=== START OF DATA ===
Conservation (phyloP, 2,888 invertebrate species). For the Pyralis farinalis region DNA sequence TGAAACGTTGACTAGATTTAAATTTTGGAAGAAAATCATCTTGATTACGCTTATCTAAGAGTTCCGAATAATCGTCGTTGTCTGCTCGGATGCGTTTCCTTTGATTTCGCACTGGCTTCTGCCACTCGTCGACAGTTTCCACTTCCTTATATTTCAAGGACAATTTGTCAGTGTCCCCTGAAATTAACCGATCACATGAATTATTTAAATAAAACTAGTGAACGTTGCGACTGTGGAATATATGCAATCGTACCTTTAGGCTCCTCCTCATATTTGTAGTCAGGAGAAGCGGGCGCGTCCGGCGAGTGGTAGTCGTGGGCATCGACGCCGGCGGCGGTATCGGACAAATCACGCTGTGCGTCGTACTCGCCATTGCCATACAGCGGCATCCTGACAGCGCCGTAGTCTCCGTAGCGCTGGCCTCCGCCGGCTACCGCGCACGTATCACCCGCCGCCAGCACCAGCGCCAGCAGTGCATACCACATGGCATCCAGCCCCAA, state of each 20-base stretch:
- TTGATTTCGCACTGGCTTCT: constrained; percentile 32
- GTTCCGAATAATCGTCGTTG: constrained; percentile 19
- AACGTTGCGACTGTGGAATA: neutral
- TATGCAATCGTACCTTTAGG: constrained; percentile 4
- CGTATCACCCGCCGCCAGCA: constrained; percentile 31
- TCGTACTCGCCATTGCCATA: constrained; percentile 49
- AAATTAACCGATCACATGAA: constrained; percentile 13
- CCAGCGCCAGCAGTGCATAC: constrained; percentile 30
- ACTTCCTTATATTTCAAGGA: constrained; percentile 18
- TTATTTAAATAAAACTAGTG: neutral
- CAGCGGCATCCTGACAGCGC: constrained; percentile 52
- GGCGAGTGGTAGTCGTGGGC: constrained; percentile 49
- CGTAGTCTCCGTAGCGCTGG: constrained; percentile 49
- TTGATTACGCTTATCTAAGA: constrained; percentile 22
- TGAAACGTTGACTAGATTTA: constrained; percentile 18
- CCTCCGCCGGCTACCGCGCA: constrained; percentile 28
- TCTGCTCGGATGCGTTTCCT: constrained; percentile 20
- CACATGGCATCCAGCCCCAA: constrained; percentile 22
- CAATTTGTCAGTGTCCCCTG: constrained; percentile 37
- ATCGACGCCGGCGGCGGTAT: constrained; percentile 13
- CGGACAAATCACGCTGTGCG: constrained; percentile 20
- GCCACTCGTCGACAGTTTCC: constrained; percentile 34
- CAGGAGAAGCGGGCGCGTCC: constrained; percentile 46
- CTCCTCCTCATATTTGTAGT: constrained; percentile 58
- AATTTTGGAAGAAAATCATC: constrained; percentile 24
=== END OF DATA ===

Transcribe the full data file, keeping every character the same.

Conservation (phyloP, 2,888 invertebrate species). For the Pyralis farinalis region DNA sequence TGAAACGTTGACTAGATTTAAATTTTGGAAGAAAATCATCTTGATTACGCTTATCTAAGAGTTCCGAATAATCGTCGTTGTCTGCTCGGATGCGTTTCCTTTGATTTCGCACTGGCTTCTGCCACTCGTCGACAGTTTCCACTTCCTTATATTTCAAGGACAATTTGTCAGTGTCCCCTGAAATTAACCGATCACATGAATTATTTAAATAAAACTAGTGAACGTTGCGACTGTGGAATATATGCAATCGTACCTTTAGGCTCCTCCTCATATTTGTAGTCAGGAGAAGCGGGCGCGTCCGGCGAGTGGTAGTCGTGGGCATCGACGCCGGCGGCGGTATCGGACAAATCACGCTGTGCGTCGTACTCGCCATTGCCATACAGCGGCATCCTGACAGCGCCGTAGTCTCCGTAGCGCTGGCCTCCGCCGGCTACCGCGCACGTATCACCCGCCGCCAGCACCAGCGCCAGCAGTGCATACCACATGGCATCCAGCCCCAA, state of each 20-base stretch:
- TTGATTTCGCACTGGCTTCT: constrained; percentile 32
- GTTCCGAATAATCGTCGTTG: constrained; percentile 19
- AACGTTGCGACTGTGGAATA: neutral
- TATGCAATCGTACCTTTAGG: constrained; percentile 4
- CGTATCACCCGCCGCCAGCA: constrained; percentile 31
- TCGTACTCGCCATTGCCATA: constrained; percentile 49
- AAATTAACCGATCACATGAA: constrained; percentile 13
- CCAGCGCCAGCAGTGCATAC: constrained; percentile 30
- ACTTCCTTATATTTCAAGGA: constrained; percentile 18
- TTATTTAAATAAAACTAGTG: neutral
- CAGCGGCATCCTGACAGCGC: constrained; percentile 52
- GGCGAGTGGTAGTCGTGGGC: constrained; percentile 49
- CGTAGTCTCCGTAGCGCTGG: constrained; percentile 49
- TTGATTACGCTTATCTAAGA: constrained; percentile 22
- TGAAACGTTGACTAGATTTA: constrained; percentile 18
- CCTCCGCCGGCTACCGCGCA: constrained; percentile 28
- TCTGCTCGGATGCGTTTCCT: constrained; percentile 20
- CACATGGCATCCAGCCCCAA: constrained; percentile 22
- CAATTTGTCAGTGTCCCCTG: constrained; percentile 37
- ATCGACGCCGGCGGCGGTAT: constrained; percentile 13
- CGGACAAATCACGCTGTGCG: constrained; percentile 20
- GCCACTCGTCGACAGTTTCC: constrained; percentile 34
- CAGGAGAAGCGGGCGCGTCC: constrained; percentile 46
- CTCCTCCTCATATTTGTAGT: constrained; percentile 58
- AATTTTGGAAGAAAATCATC: constrained; percentile 24